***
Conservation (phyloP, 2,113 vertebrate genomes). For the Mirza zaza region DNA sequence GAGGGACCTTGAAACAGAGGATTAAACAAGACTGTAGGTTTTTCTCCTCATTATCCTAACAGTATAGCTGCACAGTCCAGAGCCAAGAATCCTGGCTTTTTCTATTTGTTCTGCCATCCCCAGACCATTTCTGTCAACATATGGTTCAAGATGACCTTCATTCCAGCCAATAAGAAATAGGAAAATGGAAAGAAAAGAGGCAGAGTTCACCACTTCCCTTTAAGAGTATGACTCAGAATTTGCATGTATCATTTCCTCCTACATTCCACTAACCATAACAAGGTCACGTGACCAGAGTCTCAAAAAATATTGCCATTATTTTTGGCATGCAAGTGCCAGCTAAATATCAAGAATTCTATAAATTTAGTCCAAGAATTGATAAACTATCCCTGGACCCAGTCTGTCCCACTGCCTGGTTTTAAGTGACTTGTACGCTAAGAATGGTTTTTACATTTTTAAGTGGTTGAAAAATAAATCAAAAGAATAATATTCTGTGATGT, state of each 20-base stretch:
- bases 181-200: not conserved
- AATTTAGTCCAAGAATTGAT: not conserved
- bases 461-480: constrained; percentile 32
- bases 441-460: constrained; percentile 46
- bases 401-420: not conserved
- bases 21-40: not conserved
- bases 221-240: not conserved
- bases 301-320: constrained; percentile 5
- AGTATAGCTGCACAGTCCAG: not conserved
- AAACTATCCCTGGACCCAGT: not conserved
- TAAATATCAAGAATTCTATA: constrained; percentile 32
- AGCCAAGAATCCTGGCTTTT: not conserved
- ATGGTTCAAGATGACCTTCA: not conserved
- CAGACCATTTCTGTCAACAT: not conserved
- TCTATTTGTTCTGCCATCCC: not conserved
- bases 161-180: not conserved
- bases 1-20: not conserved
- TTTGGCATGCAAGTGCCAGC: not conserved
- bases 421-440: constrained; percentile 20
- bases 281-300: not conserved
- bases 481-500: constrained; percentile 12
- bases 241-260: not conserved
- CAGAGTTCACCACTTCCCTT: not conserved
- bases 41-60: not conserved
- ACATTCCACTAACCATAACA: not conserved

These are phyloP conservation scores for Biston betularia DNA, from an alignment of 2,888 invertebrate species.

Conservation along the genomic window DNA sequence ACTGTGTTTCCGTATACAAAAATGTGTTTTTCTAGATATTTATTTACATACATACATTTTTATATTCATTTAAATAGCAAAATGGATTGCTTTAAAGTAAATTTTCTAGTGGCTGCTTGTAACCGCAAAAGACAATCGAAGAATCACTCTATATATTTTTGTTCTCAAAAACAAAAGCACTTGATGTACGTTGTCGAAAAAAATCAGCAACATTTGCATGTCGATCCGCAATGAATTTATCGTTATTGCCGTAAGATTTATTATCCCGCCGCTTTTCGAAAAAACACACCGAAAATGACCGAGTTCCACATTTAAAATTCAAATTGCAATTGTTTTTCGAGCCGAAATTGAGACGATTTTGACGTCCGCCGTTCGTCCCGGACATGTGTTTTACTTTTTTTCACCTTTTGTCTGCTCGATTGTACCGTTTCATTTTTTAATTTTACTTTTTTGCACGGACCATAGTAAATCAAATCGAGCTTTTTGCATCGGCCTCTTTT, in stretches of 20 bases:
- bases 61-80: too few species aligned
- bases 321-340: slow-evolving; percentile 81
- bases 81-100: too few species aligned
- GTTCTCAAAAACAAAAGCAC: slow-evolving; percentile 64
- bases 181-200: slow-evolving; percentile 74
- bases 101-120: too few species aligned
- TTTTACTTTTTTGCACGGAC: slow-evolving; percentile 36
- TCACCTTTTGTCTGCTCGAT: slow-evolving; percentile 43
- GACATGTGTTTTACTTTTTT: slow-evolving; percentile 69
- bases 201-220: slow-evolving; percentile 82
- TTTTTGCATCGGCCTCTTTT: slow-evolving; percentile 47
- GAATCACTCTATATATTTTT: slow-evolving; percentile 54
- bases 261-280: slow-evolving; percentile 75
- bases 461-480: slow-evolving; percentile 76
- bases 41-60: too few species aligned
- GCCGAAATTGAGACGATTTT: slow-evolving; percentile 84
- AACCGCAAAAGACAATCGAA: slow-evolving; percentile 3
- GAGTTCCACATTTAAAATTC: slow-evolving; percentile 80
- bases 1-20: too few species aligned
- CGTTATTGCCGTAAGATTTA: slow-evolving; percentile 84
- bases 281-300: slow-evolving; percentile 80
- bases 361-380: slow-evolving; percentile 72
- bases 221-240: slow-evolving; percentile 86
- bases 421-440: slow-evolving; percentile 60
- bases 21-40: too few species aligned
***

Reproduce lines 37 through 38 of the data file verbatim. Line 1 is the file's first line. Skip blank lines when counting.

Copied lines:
- GACATGTGTTTTACTTTTTT: slow-evolving; percentile 69
- bases 201-220: slow-evolving; percentile 82